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Resilience of alternative states in spatially extended ecosystems.

van de Leemput IA, van Nes EH, Scheffer M - PLoS ONE (2015)

Bottom Line: We focus on the effect of local disturbances, defining resilience as the size of the area of a strong local disturbance needed to trigger a shift.Our results imply that local restoration efforts on a homogeneous landscape will typically either fail or trigger a landscape-wide transition.For extensive biomes with alternative stable states, such as tundra, steppe and forest, our results imply that, as climatic change reduces the stability, the effect might be difficult to detect until a point where local disturbances inevitably induce a spatial cascade to the alternative state.

View Article: PubMed Central - PubMed

Affiliation: Department of Environmental Sciences, Wageningen University, Wageningen, The Netherlands.

ABSTRACT
Alternative stable states in ecology have been well studied in isolated, well-mixed systems. However, in reality, most ecosystems exist on spatially extended landscapes. Applying existing theory from dynamic systems, we explore how such a spatial setting should be expected to affect ecological resilience. We focus on the effect of local disturbances, defining resilience as the size of the area of a strong local disturbance needed to trigger a shift. We show that in contrast to well-mixed systems, resilience in a homogeneous spatial setting does not decrease gradually as a bifurcation point is approached. Instead, as an environmental driver changes, the present dominant state remains virtually 'indestructible', until at a critical point (the Maxwell point) its resilience drops sharply in the sense that even a very local disturbance can cause a domino effect leading eventually to a landscape-wide shift to the alternative state. Close to this Maxwell point the travelling wave moves very slow. Under these conditions both states have a comparable resilience, allowing long transient co-occurrence of alternative states side-by-side, and also permanent co-existence if there are mild spatial barriers. Overall however, hysteresis may mostly disappear in a spatial context as one of both alternative states will always tend to be dominant. Our results imply that local restoration efforts on a homogeneous landscape will typically either fail or trigger a landscape-wide transition. For extensive biomes with alternative stable states, such as tundra, steppe and forest, our results imply that, as climatic change reduces the stability, the effect might be difficult to detect until a point where local disturbances inevitably induce a spatial cascade to the alternative state.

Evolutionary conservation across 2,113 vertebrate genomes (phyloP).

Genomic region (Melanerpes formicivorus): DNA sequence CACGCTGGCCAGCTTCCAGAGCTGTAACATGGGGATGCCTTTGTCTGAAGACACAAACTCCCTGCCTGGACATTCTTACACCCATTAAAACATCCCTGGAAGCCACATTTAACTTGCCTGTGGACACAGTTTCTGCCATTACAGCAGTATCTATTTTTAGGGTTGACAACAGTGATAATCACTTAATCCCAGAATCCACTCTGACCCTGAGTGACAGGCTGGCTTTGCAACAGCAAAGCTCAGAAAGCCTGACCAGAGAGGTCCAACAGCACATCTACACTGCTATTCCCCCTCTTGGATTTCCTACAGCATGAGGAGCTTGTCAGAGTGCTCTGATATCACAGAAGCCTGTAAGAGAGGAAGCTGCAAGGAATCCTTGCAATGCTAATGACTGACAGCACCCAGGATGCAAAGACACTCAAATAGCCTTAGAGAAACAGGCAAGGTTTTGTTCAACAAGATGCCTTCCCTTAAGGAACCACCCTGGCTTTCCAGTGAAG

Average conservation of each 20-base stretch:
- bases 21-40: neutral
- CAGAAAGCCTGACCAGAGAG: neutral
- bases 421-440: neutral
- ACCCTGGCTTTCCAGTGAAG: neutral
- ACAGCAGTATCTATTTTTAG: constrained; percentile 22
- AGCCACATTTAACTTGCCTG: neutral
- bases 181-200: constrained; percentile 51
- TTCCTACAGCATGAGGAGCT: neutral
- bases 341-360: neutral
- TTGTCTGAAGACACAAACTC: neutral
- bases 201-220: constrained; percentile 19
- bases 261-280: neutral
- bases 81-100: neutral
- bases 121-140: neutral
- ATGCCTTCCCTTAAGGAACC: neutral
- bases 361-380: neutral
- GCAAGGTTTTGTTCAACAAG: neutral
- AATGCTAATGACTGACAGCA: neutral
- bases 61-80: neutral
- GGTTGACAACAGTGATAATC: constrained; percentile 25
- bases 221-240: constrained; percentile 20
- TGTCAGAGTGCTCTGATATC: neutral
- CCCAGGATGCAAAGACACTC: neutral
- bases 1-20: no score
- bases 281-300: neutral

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The effect of spatially heterogeneous diffusion.A travelling wave of collapsing biomass triggered by a disturbance can come to a halt if it meets an area of increased diffusion rates. (a) The effect is illustrated in a simulated landscape with heterogeneous diffusion rates (c = 2.4 g m−1 d−1) (upper panel). The dashed line in the lower panel represents the initial disturbance and the solid lines depict the transient situation every 40 days. The shaded area depicts the final stable configuration. This configuration is stable, as long as the system does not suffer from other local disturbances. (b) In order to understand the conditions for pinning, we introduced a local disturbance in a landscape with a single spatial gradient in diffusion rate, representing a change from an area with low diffusion (D0) to an area with high diffusion (D0+ Dplus) (visualized in the small upper panels). The landscape was created by a sigmoidal function: (D0 = 1 m2d−1,p = 50, L = 100 m). The main panel represents the occurrence of pinning for different combinations of maximal mortality rate c and the level of increase in diffusion rate Dplus. Importantly, pinning only occurs if a traveling wave meets an area in which diffusion is higher. The thick black dashed line indicates the Maxwell point.